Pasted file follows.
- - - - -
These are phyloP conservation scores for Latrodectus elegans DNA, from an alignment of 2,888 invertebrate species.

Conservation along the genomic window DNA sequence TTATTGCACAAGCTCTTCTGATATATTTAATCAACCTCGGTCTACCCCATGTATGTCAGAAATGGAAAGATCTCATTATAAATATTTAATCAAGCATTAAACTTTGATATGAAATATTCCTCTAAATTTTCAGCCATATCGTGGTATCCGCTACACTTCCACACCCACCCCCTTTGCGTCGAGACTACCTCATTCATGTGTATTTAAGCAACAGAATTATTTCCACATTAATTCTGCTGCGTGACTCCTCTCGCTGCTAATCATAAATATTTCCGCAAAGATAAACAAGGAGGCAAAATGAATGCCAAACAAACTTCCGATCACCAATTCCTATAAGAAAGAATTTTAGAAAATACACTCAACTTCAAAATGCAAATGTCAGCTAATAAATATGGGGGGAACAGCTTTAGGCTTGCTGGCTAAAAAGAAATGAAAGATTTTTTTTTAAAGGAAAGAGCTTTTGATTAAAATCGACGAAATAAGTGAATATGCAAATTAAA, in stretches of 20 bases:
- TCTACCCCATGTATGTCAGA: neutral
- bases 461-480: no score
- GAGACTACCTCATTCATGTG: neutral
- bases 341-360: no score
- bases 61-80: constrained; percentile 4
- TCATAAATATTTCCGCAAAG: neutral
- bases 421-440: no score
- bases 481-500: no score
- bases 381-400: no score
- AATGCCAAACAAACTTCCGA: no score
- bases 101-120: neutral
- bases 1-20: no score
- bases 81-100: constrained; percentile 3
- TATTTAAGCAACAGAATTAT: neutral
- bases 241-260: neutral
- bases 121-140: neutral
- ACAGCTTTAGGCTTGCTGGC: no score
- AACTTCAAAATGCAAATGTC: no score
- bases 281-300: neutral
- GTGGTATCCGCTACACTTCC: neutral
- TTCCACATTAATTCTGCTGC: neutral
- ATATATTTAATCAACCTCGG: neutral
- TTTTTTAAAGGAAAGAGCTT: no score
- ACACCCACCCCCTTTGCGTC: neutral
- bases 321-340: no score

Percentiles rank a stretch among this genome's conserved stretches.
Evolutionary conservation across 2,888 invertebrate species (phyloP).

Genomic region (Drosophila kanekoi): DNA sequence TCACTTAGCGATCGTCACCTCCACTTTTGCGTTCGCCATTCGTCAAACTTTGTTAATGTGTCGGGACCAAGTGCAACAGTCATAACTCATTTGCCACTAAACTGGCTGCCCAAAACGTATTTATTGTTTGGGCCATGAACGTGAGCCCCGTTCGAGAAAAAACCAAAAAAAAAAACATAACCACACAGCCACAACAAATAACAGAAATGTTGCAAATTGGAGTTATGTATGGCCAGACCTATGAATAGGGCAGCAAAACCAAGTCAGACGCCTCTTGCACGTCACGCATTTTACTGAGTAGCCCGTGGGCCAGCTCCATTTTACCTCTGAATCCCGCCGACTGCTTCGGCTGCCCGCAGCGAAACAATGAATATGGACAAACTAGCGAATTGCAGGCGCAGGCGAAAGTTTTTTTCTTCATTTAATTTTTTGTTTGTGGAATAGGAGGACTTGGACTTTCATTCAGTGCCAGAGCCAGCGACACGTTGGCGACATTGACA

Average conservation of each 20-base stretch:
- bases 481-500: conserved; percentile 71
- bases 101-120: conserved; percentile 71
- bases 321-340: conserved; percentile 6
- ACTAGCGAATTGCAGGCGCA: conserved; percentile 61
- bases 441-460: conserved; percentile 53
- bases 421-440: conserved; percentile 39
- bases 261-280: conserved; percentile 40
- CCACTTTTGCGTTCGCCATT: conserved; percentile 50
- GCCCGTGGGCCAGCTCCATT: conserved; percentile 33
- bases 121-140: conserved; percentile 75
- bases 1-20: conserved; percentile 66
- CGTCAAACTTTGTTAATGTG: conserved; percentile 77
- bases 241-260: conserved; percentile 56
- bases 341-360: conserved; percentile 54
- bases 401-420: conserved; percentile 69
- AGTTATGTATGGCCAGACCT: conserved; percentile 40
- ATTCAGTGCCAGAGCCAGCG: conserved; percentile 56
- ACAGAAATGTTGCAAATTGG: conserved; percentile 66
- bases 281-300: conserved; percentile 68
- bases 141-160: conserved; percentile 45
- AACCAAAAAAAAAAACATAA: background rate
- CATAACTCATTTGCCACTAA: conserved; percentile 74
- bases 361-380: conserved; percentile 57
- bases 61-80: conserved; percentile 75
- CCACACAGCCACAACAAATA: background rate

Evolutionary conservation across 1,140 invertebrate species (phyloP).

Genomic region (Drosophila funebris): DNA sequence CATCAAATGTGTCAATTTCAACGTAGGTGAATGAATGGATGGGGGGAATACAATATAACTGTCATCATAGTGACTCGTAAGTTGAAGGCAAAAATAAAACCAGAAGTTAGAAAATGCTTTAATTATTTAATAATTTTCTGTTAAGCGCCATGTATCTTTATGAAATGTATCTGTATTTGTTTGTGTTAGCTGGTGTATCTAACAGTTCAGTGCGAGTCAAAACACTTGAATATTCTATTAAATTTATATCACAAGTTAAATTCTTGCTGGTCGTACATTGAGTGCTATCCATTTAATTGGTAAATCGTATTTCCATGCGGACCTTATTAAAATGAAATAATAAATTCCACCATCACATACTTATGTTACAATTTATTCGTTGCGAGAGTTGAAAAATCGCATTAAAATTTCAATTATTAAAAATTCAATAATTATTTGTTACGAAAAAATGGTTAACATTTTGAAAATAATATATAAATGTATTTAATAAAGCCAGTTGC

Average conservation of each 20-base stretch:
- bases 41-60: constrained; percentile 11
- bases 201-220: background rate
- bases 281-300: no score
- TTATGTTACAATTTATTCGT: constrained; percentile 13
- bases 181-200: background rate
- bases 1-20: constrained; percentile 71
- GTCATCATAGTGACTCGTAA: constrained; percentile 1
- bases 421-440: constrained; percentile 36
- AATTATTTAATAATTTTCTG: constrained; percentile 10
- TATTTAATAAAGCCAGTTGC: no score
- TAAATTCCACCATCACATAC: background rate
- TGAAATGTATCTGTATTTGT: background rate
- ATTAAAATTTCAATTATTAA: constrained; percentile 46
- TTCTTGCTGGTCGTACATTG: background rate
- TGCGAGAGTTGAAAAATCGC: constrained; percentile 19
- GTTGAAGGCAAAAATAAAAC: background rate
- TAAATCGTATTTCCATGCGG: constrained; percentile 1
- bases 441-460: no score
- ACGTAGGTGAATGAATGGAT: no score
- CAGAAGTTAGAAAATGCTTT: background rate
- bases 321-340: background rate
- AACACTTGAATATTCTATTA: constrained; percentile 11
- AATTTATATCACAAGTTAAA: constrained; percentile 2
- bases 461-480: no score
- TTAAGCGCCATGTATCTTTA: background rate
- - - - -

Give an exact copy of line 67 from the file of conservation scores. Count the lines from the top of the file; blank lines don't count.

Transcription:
- bases 421-440: constrained; percentile 36